Could you share your experience working in the travel and tourism industry, and how it contributes to your diverse skill set and interests?

I worked at a newspaper when I left high school, I was trying to raise money for medical school in the UK, and my late mother made me learn to work and earn my own money from a young age, whilst working as a PA at the newspaper, my then boss was promoted and made editor of the paper, he taught me the ins and outs about the newspaper business and I then started writing blogs in the travel  sphere and medical spheres and eventually I landed a consultancy with travel and tour company in Tanzania, whilst still working as a blogger  after leaving the newspaper to further my studies and start a family, travel and tourism earned me a salary which I used to pursue my original dream of being in the medical field, till this day I still earn from all that and continue to change lives.

What motivated you to pursue studies in mental health counselling, particularly focusing on suicide prevention and substance abuse?

Three years into serving vulnerable communities I ended up in a community, where there were a lot of unspeakable acts, drug addiction, incest, rape, and suicides, one incident landed my team and me in trauma counselling, and we were traumatised by the whole experience and I decided then and there to get further training to assist all these thousands of people looking at me to help them, I always felt that if I can learn and excel in a particular field it would be medicine and I could save money again without the need to outsource, a trait I inherited from my late dad Jonathan Temba Mhlanga, I was never really gifted in science but I was blessed with a photographic memory which helped me breeze through medical training in any subject.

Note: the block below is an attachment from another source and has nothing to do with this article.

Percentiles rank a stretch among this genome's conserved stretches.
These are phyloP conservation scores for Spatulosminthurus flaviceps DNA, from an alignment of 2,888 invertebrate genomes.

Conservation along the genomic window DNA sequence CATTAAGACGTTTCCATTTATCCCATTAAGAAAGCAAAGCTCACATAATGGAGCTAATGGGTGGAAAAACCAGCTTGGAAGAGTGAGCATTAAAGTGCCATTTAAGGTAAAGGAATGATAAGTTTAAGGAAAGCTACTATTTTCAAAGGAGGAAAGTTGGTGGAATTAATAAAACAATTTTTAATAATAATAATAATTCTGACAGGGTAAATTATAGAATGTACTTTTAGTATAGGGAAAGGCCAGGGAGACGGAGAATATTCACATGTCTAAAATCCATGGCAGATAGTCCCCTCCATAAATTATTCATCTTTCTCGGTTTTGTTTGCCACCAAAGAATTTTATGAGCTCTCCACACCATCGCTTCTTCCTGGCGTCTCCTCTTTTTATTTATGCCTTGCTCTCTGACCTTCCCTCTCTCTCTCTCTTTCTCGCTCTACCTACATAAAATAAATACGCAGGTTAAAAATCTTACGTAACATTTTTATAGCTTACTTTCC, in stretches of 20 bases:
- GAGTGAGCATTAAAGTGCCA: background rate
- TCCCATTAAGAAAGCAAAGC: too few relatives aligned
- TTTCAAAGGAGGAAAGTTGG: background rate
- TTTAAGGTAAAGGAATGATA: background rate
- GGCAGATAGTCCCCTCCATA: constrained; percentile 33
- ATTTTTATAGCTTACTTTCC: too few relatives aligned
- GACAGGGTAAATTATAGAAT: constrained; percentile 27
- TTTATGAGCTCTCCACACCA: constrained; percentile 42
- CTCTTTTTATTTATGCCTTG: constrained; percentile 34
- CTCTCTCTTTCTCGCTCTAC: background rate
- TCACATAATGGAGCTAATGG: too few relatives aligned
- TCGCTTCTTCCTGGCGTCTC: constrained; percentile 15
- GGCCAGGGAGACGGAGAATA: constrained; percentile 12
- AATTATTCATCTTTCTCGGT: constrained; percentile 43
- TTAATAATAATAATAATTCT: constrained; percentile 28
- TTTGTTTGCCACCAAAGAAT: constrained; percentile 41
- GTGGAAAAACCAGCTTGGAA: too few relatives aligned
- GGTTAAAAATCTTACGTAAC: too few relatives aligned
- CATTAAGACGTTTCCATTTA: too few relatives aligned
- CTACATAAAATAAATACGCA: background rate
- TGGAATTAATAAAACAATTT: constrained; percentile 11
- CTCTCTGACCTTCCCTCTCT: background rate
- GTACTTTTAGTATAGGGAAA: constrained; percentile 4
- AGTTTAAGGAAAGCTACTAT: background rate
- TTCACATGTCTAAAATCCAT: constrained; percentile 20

How does your educational background in mental health counselling inform your approach to philanthropy and community service?

My background helps me respond appropriately and with compassion without making individuals in vulnerable communities feel worse,  being a mother comes naturally to me but the educational know-how gained me many more technical skills on how to respond and resolve situations effectively.

In what ways have you demonstrated global impact and leadership across various sectors, and what specific examples highlight your commitment to positive cultural change?

My leadership skills have sharpened and improved over the years its a continual learning cycle for me, it also made me grow as an individual and come out of my shell as it were, I have always been one to work quietly in the background, but now as a leader of a charity and a matriarch of families, I have gained the confidence to lead from the forefront, something that was always done by men in my family is now on my shoulders to lead the way, I have embraced this its been enlightening and emotionally fulfilling journey.

How does your journey embody resilience, compassion, and a dedication to improving the world, and what lessons can others learn from your legacy?

My journey has taken me full circle, from my own experiences being a mother of a son who had a treatable disability, to living in a shelter for abused women in a foreign land to living with differently abled children seeking medical treatment, the experiences have taught me a lot and grown me as an individual, my daughter lapsed into a diabetic coma, one year after we started the charity, that experience taught me the balance in scales, to care for my own whilst still caring for virtual strangers who also considered me their mother, I also learned to forgive from my previous experiences I realised I had carried a lot of baggage and resentment, I told my self that if I am to make a change in the world I should be and embody the change I want to see in the world.

I would like to encourage others to be brave, bold, not arrogant, and have love for their fellow man, I am a mother of many and mothering comes easily to me but so much can be learned from my experiences and passed on to future generations, A mother and father cares for their children, however which way we choose to do that ultimately impacts future generations and how we relate to vulnerable communities and all others alike, we should strive to treat everyone the same.